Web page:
After three modifications to their respective RMBS and CDO loss assumptions each agency has staked their positions as to worst case losses and probable losses. Moody's Investors Service (NYSE:MCO), not surprisingly, assumes the highest losses in its rating methodology for bond insurers.
For MBIA (NYSE:MBI), worst case loss on their entire book of risks (municipal and asset backed) is placed at $13.7 billion, probable loss at $4 billion, both in present value terms over the life of the risks (Rating Action 2/26/08). For Ambac (ABK), on the same basis, Moody's assumes $12.1 billion worst case loss and $4.1 billion probable loss (Research Announcement 2/29/08).
The Rating Agency stated that the existing capital of both insurers exceeded the minimum level for a Aaa claims paying rating. MBIA is short $1.7 billion and Ambac is short $2 billion against the Moody's target comfort level of 1.3x worse case loss for an Aaa claims paying rating. Holding company ratings have always been lower than insurance company claims paying ratings.
The worst case or stress case scenarios that the rating agencies use are in fact depression (1930's style) scenarios. Simply put, at any point in time a triple-A financial guaranty insurer must have minimum capital equal to 100% of depression losses at a 99.9% probability with an extra 25-30% capital cushion thrown in for good measure. No one who understands the business has ever suggested that an insurer would necessarily maintain a triple-A rating during or after a depression, but they would have sufficient capital to pay their obligations.
The 25-30% capital cushion provides a margin for error and remaining capital to support the insurer as a going concern post depression. All of the rating agencies assume that a depression can begin at any time and will last about six years. The agencies all use the same basic methodology but can differ on worse case loss assumptions for different kinds of risk.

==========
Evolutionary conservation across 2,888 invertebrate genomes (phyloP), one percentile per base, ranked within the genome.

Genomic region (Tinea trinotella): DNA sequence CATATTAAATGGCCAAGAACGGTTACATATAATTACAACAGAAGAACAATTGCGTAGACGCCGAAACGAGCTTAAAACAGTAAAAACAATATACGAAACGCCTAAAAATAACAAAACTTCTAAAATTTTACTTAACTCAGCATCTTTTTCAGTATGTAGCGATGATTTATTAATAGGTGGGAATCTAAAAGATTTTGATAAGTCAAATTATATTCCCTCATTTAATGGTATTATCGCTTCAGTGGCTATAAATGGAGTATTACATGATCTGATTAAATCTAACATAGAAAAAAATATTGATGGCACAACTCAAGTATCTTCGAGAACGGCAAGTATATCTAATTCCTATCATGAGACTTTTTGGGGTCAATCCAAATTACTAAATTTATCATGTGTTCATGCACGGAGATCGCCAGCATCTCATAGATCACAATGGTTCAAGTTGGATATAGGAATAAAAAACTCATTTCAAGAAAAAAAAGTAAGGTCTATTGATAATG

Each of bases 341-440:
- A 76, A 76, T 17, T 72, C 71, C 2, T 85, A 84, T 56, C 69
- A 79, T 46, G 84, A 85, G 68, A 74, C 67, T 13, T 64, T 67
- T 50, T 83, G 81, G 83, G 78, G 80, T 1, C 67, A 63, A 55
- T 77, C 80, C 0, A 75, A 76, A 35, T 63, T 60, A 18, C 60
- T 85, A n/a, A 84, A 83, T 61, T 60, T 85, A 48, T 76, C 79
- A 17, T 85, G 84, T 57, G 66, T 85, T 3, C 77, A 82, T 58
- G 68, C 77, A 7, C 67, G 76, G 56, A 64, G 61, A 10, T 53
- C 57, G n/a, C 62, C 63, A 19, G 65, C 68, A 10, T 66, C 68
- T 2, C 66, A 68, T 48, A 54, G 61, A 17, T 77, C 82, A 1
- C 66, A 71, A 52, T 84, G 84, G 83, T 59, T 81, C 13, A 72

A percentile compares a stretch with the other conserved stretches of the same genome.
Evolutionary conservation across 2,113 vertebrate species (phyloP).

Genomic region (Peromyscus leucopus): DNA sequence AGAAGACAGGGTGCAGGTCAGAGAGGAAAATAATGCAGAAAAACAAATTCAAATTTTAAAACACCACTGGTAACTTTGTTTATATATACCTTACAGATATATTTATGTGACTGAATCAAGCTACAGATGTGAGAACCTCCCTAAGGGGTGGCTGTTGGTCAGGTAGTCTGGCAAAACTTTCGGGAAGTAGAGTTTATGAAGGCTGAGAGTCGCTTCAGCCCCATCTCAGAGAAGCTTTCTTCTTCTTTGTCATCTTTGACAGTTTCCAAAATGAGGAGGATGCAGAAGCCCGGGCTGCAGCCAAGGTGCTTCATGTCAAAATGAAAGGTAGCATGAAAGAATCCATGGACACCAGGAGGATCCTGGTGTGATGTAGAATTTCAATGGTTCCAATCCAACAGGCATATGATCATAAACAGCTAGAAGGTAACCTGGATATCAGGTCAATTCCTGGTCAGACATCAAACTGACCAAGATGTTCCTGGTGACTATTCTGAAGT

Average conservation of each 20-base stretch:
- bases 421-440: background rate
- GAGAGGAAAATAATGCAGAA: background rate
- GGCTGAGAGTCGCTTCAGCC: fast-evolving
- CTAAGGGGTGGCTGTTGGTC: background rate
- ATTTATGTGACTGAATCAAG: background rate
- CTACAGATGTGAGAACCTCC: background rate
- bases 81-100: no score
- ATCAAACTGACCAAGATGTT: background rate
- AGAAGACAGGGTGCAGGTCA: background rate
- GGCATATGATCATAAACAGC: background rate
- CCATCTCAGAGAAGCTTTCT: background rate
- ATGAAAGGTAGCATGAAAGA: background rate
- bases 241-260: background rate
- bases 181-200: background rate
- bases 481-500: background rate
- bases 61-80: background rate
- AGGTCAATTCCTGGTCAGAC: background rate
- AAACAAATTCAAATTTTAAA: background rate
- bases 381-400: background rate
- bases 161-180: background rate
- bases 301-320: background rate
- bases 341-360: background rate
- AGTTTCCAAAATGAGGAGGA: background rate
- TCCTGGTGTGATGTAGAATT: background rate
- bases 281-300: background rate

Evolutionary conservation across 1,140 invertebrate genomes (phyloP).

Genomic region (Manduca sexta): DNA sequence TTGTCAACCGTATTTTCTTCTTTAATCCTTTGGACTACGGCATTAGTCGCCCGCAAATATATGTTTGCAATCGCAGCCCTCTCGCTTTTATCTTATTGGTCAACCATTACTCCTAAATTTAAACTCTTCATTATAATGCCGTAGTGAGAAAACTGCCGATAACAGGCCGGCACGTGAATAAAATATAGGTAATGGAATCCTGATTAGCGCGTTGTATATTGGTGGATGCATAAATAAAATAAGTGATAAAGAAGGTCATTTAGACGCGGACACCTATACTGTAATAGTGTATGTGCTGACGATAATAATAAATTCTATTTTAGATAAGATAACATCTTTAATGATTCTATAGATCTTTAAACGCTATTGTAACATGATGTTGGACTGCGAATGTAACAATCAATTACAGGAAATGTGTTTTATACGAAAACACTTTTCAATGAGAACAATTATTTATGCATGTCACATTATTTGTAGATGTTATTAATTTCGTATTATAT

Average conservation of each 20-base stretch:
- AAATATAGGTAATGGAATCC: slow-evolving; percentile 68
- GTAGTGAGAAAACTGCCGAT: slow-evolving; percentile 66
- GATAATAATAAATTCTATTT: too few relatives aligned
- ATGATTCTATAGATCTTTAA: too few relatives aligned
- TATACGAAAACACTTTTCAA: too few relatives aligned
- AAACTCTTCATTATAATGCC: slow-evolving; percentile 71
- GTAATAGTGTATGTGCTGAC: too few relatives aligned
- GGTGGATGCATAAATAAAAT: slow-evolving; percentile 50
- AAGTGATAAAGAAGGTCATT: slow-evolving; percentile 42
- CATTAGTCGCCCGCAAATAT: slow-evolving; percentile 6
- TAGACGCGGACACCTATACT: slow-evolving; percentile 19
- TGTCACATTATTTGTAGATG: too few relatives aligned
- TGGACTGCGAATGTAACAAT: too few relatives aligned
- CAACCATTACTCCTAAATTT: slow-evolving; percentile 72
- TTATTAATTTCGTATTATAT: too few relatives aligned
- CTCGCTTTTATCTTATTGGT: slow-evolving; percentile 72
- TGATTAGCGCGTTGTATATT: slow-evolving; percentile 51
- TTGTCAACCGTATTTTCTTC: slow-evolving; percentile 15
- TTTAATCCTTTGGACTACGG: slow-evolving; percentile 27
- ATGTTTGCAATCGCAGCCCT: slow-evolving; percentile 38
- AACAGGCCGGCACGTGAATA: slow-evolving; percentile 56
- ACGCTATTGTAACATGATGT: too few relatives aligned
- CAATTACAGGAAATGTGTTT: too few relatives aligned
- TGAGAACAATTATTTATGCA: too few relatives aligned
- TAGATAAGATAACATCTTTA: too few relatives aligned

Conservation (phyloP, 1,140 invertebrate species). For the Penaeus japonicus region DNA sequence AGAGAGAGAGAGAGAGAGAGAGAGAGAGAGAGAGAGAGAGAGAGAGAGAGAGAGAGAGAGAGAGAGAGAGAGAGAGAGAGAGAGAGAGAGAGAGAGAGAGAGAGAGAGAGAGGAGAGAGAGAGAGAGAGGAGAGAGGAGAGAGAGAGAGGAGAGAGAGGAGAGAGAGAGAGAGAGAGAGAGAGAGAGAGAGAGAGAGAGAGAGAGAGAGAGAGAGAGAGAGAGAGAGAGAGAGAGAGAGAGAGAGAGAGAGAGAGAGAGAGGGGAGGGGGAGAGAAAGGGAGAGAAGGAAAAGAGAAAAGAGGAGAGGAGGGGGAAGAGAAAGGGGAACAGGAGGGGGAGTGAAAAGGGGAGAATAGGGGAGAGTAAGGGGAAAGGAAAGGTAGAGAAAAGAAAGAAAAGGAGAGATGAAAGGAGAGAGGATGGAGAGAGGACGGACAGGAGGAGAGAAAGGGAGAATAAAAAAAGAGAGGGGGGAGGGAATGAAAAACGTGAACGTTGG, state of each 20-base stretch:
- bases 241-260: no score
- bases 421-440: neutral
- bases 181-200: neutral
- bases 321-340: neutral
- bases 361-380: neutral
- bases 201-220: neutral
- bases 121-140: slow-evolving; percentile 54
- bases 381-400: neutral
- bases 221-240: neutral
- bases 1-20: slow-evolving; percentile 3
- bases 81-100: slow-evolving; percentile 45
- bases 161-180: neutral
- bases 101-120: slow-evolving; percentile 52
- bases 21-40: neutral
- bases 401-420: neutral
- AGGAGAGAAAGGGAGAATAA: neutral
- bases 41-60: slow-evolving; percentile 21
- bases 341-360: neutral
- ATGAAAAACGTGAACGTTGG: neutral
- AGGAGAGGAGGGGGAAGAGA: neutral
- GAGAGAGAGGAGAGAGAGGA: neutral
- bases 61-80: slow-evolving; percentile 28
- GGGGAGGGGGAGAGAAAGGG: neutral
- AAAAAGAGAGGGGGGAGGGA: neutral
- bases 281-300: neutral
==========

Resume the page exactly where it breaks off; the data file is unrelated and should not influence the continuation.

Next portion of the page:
The rating methodology applied to bond insurers has evolved but has not fundamentally changed over the past 30 years. Loss assumptions, however, for RMBS and CDO have been dramatically increased, as reflected in declining capital adequacy for bond insurers and rating downgrades on uninsured and insured RMBS and CDO debt.
Using Moody's as the benchmark, Ambac and MBIA, for instance, have seen their capital adequacy ratio decline, after capital infusions of $2.6 billion for MBIA and $250 million for Ambac, to 1.2x and 1.13, respectively. Essentially, since June of 2007, MBIA has been assessed an additional capital charge of $4.7 billion ($2.6 billion raised with 1.7 billion to go). Ambac has been assessed $2.25 billion ($250 million raised with $2 billion to go). All as a result of insuring RMBS and CDO's via CDS (credit default swaps).
Ambac had a higher capital adequacy ratio than MBIA as of mid year 2007.
What went wrong and are the rating agencies' assumptions correct? The failure of bond insurer and rating agency credit risk management was a gross underestimation of loss assumptions, to state the obvious. Both parties failed to recognize or chose not to fully recognize the dramatic decline in mortgage underwriting standards that began 2004.
Both embraced more complex versions of CDO structures such as CDO of CDO where pools of CDO's were packaged and loss collateral was sized, in part, on the erroneous assumption that each underlying CDO pool would perform about the same. In these cases, not only were loss assumptions inadequate, the structure itself was defective.
Just as important, the rating agencies and participating bond insurers failed to fully appreciate the correlation that is unique to single family loan securitizations. Correlation, the degree to which individual assets move in concert, exists in all securitizations in varying degrees and in type. Correlation based on location (geography) is not a driving factor in credit card securitizations but it is when it comes to residential real estate securitization. The rating agencies and bond insurers have "adjusted" their views on correlation in residential real estate securitizations.
Are the current rating agency assumptions and resulting ratings reliable after having been asleep at the switch? With franchises and reputations at stake and share prices down about 50%, I would say yes. At a minimum, they are either calling it as they see it or erring on the conservative side. The sky is not falling.
If you found this article interesting, you may want to read my last piece, Ambac MBIA, the Shorting Game is Over.